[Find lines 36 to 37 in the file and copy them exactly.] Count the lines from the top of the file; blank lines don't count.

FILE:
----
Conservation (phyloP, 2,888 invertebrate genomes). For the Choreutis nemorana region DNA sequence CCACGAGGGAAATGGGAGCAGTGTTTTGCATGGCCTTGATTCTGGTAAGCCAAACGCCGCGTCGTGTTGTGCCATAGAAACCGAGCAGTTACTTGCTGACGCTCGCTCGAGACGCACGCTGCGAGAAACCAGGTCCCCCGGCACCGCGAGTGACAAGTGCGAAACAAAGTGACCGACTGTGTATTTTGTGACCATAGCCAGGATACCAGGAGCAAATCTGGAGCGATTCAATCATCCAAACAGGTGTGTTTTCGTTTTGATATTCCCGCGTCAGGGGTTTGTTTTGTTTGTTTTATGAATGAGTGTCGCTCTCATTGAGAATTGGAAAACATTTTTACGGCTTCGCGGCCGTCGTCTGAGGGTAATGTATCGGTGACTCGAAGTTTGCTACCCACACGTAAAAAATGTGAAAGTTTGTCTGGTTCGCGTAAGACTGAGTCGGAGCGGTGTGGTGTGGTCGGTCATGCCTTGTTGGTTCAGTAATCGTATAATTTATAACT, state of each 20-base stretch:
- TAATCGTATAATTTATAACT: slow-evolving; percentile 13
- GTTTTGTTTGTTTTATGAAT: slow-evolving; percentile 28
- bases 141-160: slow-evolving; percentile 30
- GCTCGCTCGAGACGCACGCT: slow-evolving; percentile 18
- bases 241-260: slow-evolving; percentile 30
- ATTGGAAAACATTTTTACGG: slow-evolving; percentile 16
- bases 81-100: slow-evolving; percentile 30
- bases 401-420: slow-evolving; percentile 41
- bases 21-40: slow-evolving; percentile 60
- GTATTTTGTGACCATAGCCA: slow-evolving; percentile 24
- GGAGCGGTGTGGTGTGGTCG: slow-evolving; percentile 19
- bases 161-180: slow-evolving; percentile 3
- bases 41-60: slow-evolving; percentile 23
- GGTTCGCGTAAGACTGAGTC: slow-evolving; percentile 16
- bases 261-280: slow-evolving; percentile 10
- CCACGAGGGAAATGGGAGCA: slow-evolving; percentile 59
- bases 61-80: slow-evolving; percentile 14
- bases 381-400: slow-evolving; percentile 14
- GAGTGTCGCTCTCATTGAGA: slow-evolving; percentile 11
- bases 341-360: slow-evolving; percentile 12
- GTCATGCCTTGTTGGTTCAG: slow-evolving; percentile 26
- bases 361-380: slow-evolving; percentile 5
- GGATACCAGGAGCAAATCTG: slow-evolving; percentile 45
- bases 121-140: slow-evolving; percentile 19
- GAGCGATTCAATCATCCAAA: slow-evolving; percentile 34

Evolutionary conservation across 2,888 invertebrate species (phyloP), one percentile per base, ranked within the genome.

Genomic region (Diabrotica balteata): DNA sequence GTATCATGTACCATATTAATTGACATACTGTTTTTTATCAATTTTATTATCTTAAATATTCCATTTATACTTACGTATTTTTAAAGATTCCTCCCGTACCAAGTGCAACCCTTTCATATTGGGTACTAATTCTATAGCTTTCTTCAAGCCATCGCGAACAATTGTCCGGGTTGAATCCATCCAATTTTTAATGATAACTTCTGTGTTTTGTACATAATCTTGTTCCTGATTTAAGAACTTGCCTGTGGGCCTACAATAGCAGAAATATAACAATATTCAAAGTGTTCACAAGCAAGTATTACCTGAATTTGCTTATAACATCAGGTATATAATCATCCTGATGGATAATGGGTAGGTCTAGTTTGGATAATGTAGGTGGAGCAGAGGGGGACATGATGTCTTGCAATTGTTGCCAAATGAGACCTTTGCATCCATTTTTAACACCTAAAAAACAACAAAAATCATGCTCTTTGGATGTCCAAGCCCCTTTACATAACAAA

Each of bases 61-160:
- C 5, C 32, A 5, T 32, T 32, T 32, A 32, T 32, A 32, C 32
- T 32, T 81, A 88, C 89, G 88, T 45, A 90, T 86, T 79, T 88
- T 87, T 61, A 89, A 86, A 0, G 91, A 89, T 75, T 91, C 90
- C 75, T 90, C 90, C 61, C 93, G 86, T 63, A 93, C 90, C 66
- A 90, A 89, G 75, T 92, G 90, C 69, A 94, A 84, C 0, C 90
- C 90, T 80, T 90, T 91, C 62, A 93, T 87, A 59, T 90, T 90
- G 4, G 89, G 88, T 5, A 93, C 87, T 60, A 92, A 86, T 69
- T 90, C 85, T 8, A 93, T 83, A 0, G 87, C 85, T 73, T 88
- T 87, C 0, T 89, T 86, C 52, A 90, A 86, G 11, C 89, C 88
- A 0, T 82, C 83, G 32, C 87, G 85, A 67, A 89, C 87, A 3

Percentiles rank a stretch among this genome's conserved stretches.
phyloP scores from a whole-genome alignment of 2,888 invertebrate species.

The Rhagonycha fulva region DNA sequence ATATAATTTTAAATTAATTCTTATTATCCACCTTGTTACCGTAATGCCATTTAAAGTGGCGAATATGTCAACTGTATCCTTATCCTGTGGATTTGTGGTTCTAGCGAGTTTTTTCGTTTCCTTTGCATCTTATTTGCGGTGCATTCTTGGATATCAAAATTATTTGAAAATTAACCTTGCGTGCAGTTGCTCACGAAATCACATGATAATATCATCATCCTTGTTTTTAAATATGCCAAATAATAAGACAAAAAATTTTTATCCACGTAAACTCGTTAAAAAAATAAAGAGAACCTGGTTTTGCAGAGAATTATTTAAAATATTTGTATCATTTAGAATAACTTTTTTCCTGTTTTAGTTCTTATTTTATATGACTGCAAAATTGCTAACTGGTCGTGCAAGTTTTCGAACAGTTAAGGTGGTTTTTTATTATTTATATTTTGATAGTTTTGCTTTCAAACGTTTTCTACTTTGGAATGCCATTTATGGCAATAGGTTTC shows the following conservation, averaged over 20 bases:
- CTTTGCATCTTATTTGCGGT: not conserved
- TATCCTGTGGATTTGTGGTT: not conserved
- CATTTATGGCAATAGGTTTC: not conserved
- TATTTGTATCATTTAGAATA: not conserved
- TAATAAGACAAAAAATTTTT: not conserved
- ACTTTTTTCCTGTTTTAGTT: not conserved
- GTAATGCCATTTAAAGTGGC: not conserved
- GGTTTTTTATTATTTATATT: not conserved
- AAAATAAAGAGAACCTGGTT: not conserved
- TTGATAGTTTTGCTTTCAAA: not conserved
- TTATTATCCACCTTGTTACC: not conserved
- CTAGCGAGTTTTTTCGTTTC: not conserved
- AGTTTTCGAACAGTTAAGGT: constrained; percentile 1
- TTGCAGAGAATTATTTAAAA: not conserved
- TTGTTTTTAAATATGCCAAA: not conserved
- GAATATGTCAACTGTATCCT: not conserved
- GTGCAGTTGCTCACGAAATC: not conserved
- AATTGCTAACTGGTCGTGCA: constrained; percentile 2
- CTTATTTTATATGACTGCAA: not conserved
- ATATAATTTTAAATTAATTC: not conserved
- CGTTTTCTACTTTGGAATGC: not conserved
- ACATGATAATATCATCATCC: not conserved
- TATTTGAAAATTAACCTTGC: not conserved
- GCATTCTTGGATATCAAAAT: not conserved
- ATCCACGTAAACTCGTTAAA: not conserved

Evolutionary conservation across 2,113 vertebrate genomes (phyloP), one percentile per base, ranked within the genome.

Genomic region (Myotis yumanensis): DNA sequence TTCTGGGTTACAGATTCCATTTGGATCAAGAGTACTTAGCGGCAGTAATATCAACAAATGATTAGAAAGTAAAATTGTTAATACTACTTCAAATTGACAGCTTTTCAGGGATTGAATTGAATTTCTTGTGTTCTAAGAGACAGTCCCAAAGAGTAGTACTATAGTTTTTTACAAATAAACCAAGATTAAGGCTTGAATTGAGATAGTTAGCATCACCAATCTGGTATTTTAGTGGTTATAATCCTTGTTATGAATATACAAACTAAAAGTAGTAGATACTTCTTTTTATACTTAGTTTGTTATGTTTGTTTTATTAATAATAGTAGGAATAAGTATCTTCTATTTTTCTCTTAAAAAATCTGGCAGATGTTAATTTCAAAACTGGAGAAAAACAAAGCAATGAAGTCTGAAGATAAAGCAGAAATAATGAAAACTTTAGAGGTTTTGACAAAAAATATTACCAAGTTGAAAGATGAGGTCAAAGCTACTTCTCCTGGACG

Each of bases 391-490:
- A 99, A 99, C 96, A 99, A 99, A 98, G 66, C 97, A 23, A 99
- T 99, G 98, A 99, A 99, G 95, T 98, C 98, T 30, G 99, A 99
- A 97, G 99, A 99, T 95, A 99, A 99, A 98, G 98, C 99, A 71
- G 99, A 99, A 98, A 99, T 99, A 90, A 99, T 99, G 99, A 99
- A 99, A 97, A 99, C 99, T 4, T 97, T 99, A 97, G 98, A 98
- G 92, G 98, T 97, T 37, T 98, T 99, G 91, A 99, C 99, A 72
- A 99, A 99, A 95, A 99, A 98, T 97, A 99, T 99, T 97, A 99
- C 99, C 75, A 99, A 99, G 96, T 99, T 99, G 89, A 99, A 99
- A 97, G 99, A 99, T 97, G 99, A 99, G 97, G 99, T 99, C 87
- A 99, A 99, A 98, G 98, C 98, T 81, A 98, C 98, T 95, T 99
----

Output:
- G 4, G 89, G 88, T 5, A 93, C 87, T 60, A 92, A 86, T 69
- T 90, C 85, T 8, A 93, T 83, A 0, G 87, C 85, T 73, T 88